Mountain Flying Logo

Introduction to Idaho Backcountry Airstrips

The Montana Search Pilot Clinic instructors, Aeronautics Division, attended the McCall Mountain/Canyon Seminars backcountry flying school on June 15-16, 2001. Friday was spent in ground school; Saturday was reserved for flying to the magnificent backcountry airstrips of the Frank Church River of No Return Wilderness area.

Photo left: Lori MacNichol and Sparky Imeson

Photo right: Mike Ferguson, Director Montana Aeronautics; Lori MacNichol;
Jeanne MacPherson, Chief Safety and Education Bureau; Fred Hasskamp;
Art Lazzarenie (McCall Mountain/Canyon Seminars instructor); Stan Read.

WARNING! The information presented about the Idaho Airstrips is not intended to replace flight instruction from a competent instructor for flying to or landing at any of the airstrips presented. For information concerning instruction into the Idaho backcountry airstrips, call or e-mail Lori MacNichol, 208-634-1344.

Helpful hints

Lori MacNichol taught the ground school stressing safety. She covered:

  • Aircraft performance considerations
  • Power settings, airspeeds and configuration
  • Steep-stabilized approach
  • Turn radius vs. airspeed
  • Canyon turns
  • Preflight safety items
  • Checking out the airstrip
  • Gradient

Note Well

First, and foremost, "Keep the big water under your armpit." Accidents occur when pilots turn up the wrong drainage only to find that it is a blind canyon. This shouldn't pose a problem if the pilot keeps the basic tenants of mountain flying in mind, i.e. never fly up a canyon where there isn't room to turn around and don't fly beyond the point of no return. It's easier if you don't turn up a drainage that has no water, or very little water. By keeping the "big water" under you, the main drainage is being followed.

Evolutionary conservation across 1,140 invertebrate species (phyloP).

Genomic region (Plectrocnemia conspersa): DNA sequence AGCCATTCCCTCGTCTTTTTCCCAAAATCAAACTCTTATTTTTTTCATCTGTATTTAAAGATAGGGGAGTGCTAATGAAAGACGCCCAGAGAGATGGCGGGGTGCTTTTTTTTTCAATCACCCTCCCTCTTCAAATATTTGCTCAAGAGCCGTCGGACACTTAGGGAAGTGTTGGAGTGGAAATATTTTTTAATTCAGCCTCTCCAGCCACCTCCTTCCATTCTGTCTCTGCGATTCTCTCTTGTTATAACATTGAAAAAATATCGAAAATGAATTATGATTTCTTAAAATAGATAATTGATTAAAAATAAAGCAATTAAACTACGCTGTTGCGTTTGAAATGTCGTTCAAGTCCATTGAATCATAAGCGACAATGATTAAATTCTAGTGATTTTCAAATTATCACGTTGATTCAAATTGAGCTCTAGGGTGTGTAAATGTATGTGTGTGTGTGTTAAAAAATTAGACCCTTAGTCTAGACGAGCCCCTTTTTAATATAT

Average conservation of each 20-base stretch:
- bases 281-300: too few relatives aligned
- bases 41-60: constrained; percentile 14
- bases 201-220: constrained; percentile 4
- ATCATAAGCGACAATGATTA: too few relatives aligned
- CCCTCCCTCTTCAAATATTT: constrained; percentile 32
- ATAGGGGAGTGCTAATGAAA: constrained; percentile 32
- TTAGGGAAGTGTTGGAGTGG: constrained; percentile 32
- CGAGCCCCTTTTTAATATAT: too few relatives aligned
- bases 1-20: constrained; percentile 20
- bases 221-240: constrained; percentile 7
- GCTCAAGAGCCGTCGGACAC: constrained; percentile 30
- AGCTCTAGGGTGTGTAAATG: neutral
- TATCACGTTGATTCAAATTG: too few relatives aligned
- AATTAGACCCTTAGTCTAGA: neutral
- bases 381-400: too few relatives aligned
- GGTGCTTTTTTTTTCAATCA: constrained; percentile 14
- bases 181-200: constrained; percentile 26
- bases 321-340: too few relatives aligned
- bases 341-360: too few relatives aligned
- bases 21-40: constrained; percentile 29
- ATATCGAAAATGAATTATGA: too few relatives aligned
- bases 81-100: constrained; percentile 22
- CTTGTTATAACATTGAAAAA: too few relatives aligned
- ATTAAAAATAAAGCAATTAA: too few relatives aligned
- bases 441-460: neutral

You should be thinking about the surrounding terrain when operating to a backcountry strip. A good way of doing this, Lori explained, is to use tracing paper over the section chart to draw the main river drainages.








This helps maintain situation awareness. For example, Lori was operating from a short-short strip when she noticed an airplane circling overhead. It was not a 'short-field' airplane. She thought to herself, "They aren't going to land here, are they?" The airplane circled and got lower and lower. Lori frantically finished loading her airplane to 'get the heck out of Dodge.' There wasn't room for both airplanes on the strip.

While taxiing, Lori called the other airplane on 122.9 MHz and received a response. The other pilot explained that his LORAN said he was "here," and by golly he was going to land. Lori explained the airstrip he wanted was two miles down the canyon.

The point is, use you compass and navigational skills to stay out of trouble.

Checking Out the Airstrip

Once you arrive at the airstrip, circle overhead and check it out:

  • Surface and condition
    Frost = slippery; wet spots = catch a wheel; see where is everyone else is touching down; long grass = got 'cha
  • Game or livestock present
  • Other aircraft operations
  • Gradient
  • Wind direction and intensity
  • Gradient vs. wind
  • Surrounding terrain and obstacles
  • Planned approach path
  • Planned departure path
  • Possible emergency landing spots for the approach and departure
  • Other items of concern – e.g. wilderness airstrips are designated trailheads. Check for animals, pack strings, people
Back button  Forward button